For the first time, the opposition parties have not registered to participate in the coming general election in June, raising serious questions about its likely credibility.
Albania's Central Election Commission on Thursday refused to postpone a deadline for parties and coalitions to register for upcoming general election in June, leaving the ruling parties heading into the polls alone.
The general elections are therefore set to go ahead without the presence of opposition parties, which refused to register for the vote.
The political crisis arose in the middle of February when the opposition parties, led by the Democratic Party of Lulzim Basha, decided to boycott all parliamentary activities.
They then erected a protest tent in front of Prime Minister Edi Rama's office, calling on him to step down and allow a caretaker government to prepare the way for the June election.
After their demand was not met, the opposition parties refused to register to participate in the election, breaking the deadline that requires parties to register no later than 70 days before the date of the vote.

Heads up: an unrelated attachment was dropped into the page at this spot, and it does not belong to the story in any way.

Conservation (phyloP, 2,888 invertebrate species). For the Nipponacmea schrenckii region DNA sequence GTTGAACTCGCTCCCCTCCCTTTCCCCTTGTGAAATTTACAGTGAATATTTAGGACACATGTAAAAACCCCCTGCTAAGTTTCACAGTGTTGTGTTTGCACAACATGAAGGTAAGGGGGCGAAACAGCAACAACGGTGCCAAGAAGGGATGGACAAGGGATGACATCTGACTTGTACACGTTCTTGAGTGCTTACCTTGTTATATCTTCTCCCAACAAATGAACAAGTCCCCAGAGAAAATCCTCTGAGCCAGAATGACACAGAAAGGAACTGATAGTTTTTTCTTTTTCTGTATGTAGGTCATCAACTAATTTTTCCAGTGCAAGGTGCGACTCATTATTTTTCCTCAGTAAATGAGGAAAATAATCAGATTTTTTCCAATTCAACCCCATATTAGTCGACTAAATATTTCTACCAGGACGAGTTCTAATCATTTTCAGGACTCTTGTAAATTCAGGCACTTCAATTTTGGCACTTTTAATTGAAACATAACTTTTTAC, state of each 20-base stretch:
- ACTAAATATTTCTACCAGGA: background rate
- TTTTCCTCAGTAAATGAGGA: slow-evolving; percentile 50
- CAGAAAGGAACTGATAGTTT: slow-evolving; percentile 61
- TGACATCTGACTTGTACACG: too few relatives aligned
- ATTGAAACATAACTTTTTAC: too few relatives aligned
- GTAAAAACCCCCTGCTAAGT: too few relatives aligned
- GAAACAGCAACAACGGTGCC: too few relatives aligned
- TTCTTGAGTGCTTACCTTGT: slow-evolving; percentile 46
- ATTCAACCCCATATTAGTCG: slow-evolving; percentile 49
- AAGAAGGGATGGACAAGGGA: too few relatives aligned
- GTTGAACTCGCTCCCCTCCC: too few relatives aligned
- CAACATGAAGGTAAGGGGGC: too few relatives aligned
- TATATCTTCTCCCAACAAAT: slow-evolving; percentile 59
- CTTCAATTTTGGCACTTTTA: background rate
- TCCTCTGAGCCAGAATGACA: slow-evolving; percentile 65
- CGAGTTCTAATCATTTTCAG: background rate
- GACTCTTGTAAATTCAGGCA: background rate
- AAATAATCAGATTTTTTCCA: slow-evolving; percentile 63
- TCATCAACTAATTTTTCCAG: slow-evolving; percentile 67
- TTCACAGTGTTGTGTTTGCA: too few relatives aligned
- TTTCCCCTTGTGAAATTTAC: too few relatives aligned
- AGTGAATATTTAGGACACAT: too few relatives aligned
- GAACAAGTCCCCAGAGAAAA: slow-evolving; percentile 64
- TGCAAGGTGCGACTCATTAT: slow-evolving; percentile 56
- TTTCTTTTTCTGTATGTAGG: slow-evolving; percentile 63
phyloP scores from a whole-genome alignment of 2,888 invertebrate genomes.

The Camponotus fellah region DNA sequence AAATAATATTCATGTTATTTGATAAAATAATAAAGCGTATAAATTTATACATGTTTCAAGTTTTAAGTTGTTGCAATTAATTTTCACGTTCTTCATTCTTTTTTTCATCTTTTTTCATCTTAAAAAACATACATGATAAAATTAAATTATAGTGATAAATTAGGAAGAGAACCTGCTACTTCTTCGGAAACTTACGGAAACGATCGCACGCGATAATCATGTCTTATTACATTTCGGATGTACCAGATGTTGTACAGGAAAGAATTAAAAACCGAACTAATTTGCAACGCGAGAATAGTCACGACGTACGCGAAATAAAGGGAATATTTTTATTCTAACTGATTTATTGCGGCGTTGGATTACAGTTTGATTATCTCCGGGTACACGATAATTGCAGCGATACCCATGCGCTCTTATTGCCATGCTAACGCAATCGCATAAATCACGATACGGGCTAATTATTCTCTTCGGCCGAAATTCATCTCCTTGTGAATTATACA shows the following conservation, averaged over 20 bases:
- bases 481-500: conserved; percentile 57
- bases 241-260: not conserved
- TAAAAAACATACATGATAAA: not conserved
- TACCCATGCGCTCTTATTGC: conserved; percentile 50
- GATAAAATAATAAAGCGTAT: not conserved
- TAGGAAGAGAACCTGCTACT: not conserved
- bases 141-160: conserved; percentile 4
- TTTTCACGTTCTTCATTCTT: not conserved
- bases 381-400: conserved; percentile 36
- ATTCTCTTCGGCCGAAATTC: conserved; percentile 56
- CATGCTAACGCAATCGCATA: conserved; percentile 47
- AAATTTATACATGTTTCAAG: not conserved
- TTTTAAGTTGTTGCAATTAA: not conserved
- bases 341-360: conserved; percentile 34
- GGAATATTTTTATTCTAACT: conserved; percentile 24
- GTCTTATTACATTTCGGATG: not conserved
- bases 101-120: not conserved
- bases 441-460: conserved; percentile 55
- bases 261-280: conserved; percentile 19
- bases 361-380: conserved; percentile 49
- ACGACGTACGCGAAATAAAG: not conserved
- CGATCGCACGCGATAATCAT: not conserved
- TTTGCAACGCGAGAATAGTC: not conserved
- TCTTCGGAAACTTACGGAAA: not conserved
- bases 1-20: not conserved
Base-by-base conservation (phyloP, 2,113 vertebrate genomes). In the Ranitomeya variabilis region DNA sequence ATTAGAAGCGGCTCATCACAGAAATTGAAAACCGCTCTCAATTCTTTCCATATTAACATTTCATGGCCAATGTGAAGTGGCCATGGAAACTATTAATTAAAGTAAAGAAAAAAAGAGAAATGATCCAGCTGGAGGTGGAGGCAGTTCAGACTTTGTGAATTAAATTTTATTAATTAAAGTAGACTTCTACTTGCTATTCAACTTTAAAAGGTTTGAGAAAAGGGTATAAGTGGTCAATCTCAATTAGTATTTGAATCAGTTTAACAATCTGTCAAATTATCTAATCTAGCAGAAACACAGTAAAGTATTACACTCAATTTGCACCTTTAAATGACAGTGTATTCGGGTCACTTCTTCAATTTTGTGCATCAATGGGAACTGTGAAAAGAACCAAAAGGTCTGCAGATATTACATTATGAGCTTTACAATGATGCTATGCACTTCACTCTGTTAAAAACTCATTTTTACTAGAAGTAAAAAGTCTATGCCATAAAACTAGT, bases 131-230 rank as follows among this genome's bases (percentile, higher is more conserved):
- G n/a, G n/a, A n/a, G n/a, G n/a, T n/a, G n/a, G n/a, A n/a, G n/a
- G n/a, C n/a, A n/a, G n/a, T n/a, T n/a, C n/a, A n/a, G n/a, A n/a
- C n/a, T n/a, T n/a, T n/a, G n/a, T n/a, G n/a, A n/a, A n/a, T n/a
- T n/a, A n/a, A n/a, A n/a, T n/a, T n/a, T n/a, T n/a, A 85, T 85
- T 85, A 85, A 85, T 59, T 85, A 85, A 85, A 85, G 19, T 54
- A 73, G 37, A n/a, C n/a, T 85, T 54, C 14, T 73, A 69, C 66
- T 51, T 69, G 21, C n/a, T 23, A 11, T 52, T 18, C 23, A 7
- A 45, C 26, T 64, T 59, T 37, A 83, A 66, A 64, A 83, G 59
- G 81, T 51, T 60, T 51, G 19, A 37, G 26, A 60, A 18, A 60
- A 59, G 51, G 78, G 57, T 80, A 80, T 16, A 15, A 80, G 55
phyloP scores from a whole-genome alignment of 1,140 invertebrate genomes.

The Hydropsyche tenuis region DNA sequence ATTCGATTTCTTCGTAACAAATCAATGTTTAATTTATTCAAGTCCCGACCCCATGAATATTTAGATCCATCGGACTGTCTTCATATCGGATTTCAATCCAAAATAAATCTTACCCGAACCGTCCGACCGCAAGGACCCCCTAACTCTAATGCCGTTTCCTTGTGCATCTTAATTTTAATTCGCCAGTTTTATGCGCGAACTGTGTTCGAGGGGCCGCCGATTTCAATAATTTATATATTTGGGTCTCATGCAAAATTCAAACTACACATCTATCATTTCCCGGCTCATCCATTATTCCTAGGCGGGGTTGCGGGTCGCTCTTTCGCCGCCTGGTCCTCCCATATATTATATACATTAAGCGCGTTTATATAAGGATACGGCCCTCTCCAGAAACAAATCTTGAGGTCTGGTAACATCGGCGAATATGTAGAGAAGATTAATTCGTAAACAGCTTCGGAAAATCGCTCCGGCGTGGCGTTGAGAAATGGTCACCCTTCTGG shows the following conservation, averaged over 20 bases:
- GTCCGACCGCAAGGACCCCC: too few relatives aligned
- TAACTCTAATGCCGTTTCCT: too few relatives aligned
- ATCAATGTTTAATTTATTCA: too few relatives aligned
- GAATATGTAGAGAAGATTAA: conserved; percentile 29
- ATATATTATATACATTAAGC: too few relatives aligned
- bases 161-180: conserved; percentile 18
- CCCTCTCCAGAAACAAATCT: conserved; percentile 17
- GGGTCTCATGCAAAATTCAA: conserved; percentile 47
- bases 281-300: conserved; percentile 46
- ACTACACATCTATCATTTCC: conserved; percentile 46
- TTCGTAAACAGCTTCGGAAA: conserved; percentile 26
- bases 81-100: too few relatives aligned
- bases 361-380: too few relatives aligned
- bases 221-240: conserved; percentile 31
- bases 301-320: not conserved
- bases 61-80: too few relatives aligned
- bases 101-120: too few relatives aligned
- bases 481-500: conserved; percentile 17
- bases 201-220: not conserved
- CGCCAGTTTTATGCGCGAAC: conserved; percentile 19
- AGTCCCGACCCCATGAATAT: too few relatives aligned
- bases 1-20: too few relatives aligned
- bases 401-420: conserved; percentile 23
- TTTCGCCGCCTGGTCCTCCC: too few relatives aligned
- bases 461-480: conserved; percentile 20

On Wednesday, another deadline was also passed after the ruling parties and others that had registered for the election failed to form any pre-election coalitions within the 60-day deadline to do so.
The majority parties claimed they were too busy trying to persuade the opposition parties to end their boycott, and said they wanted the deadline to register for the elections postponed.
On Wednesday, the two main ruling parties, Edi Rama’s Socialists and the Socialist Movement for Integration, LSI, asked the Central Election Commission to postpone the date for parties and coalitions to register by another week.
On Thursday, the seven members of the commission said the request fell beyond the jurisdiction of the institution and was a political maneuver.
"The request of two political parties to postpone the date ... to register and form coalitions is not based on any law," the chairman of the election commission, Denar Biba, declared.
Clirim Gjata, a former chairman of the commission, told BIRN that the institution could take no other decision - but admitted it was strange to go into an election in such a situation.
"If you are going to hold an election like this it will legal but not credible," Gjata warned.
"You cannot hold elections now like those held under communism, when the ruling party won more than 90 per cent of the votes," he added.